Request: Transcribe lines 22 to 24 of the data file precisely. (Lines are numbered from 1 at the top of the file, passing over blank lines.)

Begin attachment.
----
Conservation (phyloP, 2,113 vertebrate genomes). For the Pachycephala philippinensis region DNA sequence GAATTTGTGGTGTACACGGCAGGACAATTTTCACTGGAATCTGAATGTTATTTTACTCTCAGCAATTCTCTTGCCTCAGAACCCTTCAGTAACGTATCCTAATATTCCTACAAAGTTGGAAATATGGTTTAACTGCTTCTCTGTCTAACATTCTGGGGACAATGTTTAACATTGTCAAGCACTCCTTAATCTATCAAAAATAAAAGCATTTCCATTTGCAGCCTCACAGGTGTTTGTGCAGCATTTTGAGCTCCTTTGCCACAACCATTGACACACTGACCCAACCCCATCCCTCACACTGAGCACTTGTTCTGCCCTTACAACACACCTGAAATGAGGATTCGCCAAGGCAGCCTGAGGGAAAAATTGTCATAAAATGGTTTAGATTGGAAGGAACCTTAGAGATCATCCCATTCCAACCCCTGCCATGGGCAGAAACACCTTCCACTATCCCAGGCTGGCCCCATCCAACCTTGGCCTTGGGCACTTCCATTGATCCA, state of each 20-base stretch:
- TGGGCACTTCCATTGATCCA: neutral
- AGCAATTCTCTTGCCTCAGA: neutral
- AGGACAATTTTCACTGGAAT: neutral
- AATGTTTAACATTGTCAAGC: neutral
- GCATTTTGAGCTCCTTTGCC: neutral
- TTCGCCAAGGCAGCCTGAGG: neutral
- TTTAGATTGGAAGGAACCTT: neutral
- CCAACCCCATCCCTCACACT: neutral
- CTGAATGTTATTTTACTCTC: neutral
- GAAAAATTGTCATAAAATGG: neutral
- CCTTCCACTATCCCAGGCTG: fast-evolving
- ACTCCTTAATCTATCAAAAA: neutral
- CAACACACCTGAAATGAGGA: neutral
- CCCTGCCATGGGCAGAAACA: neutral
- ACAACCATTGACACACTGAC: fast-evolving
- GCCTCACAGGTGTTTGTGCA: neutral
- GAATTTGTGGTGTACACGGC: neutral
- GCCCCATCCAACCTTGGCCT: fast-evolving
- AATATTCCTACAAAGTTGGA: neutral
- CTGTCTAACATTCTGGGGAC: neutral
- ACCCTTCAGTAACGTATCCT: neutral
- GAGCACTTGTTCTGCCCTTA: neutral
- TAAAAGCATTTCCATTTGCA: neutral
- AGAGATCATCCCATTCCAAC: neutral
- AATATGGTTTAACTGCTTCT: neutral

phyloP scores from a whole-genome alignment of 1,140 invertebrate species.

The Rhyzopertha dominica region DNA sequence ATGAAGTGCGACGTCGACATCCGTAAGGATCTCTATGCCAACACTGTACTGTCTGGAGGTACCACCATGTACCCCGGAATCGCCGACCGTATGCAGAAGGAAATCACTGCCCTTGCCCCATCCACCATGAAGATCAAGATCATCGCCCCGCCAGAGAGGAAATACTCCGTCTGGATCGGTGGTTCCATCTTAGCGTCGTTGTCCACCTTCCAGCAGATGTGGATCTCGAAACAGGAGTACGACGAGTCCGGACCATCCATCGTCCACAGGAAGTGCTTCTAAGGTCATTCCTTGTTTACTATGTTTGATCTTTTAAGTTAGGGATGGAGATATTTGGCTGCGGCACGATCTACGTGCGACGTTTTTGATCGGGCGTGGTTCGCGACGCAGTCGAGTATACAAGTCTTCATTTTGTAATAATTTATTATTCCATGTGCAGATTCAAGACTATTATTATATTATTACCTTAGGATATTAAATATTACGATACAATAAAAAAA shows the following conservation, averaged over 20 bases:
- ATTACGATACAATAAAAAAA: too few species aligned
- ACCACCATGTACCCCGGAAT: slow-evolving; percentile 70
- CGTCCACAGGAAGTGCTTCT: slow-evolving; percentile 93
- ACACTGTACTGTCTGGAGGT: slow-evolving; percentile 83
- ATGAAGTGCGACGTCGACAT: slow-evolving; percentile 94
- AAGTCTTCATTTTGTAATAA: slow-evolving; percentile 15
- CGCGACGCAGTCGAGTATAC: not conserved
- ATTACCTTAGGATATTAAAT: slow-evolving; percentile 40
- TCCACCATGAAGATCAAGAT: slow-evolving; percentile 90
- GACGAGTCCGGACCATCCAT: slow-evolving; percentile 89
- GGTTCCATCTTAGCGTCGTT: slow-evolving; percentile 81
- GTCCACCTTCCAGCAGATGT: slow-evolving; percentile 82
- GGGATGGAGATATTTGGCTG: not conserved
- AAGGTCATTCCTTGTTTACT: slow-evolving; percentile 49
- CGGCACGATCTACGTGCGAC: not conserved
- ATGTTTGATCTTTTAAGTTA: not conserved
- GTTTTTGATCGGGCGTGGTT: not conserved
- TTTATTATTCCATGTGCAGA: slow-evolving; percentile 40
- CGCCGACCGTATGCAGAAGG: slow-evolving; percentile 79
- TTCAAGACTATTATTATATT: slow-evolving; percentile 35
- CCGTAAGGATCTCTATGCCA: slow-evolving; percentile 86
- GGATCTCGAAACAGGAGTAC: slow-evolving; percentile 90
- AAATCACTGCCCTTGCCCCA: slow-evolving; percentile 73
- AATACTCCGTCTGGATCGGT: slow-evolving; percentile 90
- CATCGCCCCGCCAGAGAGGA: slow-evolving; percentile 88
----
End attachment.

- ACCCTTCAGTAACGTATCCT: neutral
- GAGCACTTGTTCTGCCCTTA: neutral
- TAAAAGCATTTCCATTTGCA: neutral